It’s the one question we’d always wanted to ask a monster-truck driver.
So when we got the chance to interview Tony Ochs, who drives the Soldier Fortune Black Ops monster truck for the motorsport event Monster Jam, we weren’t about to squander that opportunity.
The query elicited a hearty laugh from the personable Ochs, who wasn’t accustomed to such probing questions. (Apparently, there’s a deplorable lack of curiosity among other journalists …)
“Nope, no cupholder,” he explained, still chuckling, before adding without missing a beat: “But if it did have one, I could put a can of soda pop in the cupholder and there wouldn’t be a drop left in the can when I got done.”
Ochs and seven other monster-truck drivers are in Salt Lake City this weekend for the Monster Jam Triple Threat Series event at Vivint Smart Home Arena. It features eight athletes and 24 vehicles, battling one another in six different competitions of speed, racing and freestyle stunt driving.
“It’s the most spectacular family-friendly sport in the world,” Ochs said in a recent interview from his home in Lucinda, Pennsylvania. “Unscripted and unforgettable, it’s 1,500-horsepower monster trucks jumping, doing doughnuts and wheelies, and crushing cars. It’s loud and spectacular — you can feel the power of these trucks in your chest — and it’s fun for ages 2 to 85.”
The “Triple Threat” part of the title refers to the three types of vehicles involved in the competition. In addition to the monster-truck events, there will also be races involving ATVs as well as side-by-side utility vehicles.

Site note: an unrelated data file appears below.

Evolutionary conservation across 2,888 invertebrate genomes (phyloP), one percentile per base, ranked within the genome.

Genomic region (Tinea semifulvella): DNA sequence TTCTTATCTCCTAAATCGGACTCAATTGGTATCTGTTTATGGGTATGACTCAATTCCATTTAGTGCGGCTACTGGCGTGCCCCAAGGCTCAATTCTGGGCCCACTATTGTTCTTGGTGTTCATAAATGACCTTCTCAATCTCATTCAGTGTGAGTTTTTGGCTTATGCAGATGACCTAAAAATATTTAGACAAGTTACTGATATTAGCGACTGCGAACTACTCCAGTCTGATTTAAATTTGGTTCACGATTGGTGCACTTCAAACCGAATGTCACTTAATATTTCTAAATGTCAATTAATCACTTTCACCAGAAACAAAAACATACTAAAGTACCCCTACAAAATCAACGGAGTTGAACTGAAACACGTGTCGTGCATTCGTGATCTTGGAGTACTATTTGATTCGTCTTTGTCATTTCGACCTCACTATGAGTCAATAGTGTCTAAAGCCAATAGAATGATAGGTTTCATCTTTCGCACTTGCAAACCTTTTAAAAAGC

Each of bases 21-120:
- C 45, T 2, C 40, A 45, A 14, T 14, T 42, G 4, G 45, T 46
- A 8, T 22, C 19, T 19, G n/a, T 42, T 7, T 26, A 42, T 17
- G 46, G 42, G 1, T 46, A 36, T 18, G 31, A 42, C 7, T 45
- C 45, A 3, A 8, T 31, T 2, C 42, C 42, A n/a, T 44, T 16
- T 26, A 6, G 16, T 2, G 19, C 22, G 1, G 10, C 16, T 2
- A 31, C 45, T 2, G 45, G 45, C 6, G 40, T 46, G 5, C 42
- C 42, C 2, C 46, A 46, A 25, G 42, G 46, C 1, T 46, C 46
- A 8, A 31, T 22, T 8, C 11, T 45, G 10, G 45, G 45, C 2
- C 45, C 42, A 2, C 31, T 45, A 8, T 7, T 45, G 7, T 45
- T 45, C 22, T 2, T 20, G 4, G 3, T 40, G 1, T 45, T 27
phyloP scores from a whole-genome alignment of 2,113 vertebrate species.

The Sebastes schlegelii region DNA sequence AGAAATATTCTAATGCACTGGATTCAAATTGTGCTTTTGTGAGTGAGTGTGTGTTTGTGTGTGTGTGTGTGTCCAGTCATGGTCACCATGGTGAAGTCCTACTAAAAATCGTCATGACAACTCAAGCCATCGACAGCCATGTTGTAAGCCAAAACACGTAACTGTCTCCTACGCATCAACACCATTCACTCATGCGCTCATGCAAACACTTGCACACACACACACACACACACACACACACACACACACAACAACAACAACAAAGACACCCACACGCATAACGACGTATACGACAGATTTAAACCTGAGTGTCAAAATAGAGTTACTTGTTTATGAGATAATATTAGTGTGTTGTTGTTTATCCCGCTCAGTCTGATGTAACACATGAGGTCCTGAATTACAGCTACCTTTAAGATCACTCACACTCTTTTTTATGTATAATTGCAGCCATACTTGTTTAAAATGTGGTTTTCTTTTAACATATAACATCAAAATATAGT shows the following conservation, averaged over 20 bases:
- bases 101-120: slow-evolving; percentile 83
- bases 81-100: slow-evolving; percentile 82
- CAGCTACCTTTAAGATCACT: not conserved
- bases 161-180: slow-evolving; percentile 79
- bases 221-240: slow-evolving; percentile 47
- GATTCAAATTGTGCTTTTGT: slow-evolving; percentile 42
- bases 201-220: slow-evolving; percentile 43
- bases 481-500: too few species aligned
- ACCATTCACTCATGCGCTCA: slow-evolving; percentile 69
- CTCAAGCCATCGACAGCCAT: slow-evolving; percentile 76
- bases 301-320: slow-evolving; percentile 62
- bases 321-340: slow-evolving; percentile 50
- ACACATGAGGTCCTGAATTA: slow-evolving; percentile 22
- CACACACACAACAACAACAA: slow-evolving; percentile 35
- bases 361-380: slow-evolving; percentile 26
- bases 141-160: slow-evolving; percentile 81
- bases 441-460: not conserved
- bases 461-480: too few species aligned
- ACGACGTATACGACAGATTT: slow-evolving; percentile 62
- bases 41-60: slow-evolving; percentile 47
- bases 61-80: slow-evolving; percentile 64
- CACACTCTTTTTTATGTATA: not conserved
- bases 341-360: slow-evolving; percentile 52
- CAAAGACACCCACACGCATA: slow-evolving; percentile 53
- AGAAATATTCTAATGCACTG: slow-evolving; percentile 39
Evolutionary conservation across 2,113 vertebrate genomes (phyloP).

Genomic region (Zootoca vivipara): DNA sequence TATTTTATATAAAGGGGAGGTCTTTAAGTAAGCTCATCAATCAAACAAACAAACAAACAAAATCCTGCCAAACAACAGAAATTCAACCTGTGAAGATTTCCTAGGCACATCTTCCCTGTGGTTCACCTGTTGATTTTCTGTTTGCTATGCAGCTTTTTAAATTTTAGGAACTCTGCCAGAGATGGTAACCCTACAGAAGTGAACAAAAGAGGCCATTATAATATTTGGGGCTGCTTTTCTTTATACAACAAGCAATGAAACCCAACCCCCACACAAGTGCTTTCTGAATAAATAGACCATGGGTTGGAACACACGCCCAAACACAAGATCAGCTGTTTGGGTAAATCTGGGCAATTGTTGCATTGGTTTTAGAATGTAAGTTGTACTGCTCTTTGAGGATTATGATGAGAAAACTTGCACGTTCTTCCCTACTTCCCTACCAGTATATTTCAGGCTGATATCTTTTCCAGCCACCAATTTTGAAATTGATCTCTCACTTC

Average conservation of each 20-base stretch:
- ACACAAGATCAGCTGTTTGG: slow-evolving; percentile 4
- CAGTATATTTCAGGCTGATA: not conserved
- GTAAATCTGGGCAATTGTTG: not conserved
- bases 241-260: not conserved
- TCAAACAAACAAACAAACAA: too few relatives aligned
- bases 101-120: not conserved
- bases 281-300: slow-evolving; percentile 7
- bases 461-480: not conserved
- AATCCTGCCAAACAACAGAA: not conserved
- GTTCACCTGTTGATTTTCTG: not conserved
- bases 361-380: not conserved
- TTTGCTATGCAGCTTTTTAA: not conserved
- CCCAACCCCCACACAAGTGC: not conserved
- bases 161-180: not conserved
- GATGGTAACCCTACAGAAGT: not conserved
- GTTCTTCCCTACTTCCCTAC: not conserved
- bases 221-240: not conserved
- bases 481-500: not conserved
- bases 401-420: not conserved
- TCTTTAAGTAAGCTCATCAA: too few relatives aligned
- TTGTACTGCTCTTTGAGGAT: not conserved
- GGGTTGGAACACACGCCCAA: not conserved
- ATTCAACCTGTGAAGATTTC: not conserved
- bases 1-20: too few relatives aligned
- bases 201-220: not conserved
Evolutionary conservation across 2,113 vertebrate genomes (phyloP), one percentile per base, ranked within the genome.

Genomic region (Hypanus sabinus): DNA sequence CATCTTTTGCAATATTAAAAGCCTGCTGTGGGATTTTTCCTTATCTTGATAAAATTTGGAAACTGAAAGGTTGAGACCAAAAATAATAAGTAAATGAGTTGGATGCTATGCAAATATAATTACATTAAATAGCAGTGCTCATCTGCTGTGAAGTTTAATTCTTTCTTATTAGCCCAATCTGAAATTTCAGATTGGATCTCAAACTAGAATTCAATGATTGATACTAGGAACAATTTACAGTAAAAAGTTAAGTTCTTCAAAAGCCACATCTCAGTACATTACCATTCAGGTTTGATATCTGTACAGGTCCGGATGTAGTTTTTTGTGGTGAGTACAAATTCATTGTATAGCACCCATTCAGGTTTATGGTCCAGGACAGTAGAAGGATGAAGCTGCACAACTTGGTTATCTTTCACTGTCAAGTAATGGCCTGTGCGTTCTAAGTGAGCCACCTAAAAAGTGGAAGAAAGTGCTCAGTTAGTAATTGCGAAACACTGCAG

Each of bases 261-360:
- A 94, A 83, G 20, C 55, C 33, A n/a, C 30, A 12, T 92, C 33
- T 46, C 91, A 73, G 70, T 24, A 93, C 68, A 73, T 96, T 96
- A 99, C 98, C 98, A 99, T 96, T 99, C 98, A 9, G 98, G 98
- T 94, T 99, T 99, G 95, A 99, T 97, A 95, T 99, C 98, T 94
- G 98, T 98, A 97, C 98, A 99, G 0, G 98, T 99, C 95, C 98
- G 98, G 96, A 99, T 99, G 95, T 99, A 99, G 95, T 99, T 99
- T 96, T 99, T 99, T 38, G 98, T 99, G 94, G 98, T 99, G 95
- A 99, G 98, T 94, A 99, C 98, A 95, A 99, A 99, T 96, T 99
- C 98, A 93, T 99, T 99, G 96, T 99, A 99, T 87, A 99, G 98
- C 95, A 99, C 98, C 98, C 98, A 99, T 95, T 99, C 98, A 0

“We’ll get out of our monster trucks, put on ATV racing gear and go out and race those,” Ochs said. “Then we’ll get back into our monster truck gear and jump into a side-by-side for speedster racing. Then it’s back into our monster jam truck for freestyle — that’s what the fans love. We go out there and do whatever we have to do to make the fans get out of their seats and scream.”
The three Salt Lake City events — one each on Friday and Saturday evenings, with a matinee Saturday afternoon — are the season opener for the Triple Threat series. The points championship season will go through April, with the Monster Jam World Finals set for the second weekend of May, in Orlando, Florida.
One of the unusual things about the Monster Jam Triple Threat Series is that the fans at each venue are the judges, according to Ochs. Audience members use their smartphones to give each vehicle’s run a score from zero to 10, with the most total points winning.
Ochs admits this does give an advantage to the crowd favorites. For example, he says fans — especially the little kids — love the Gravedigger monster truck; it’s been the face of Monster Jam for 35 years.
“So the rest of us have to run twice as hard to get scored the same,” he jokingly complained.
Still, Ochs has own following in his Soldier Fortune Black Ops monster truck. It’s a military tribute truck, and the Army veteran says he dedicates every race to the men and women of the military.
“We’re not back-to-back World War champions for nothing,” he said. “We’ve got the greatest fighting force in the world.”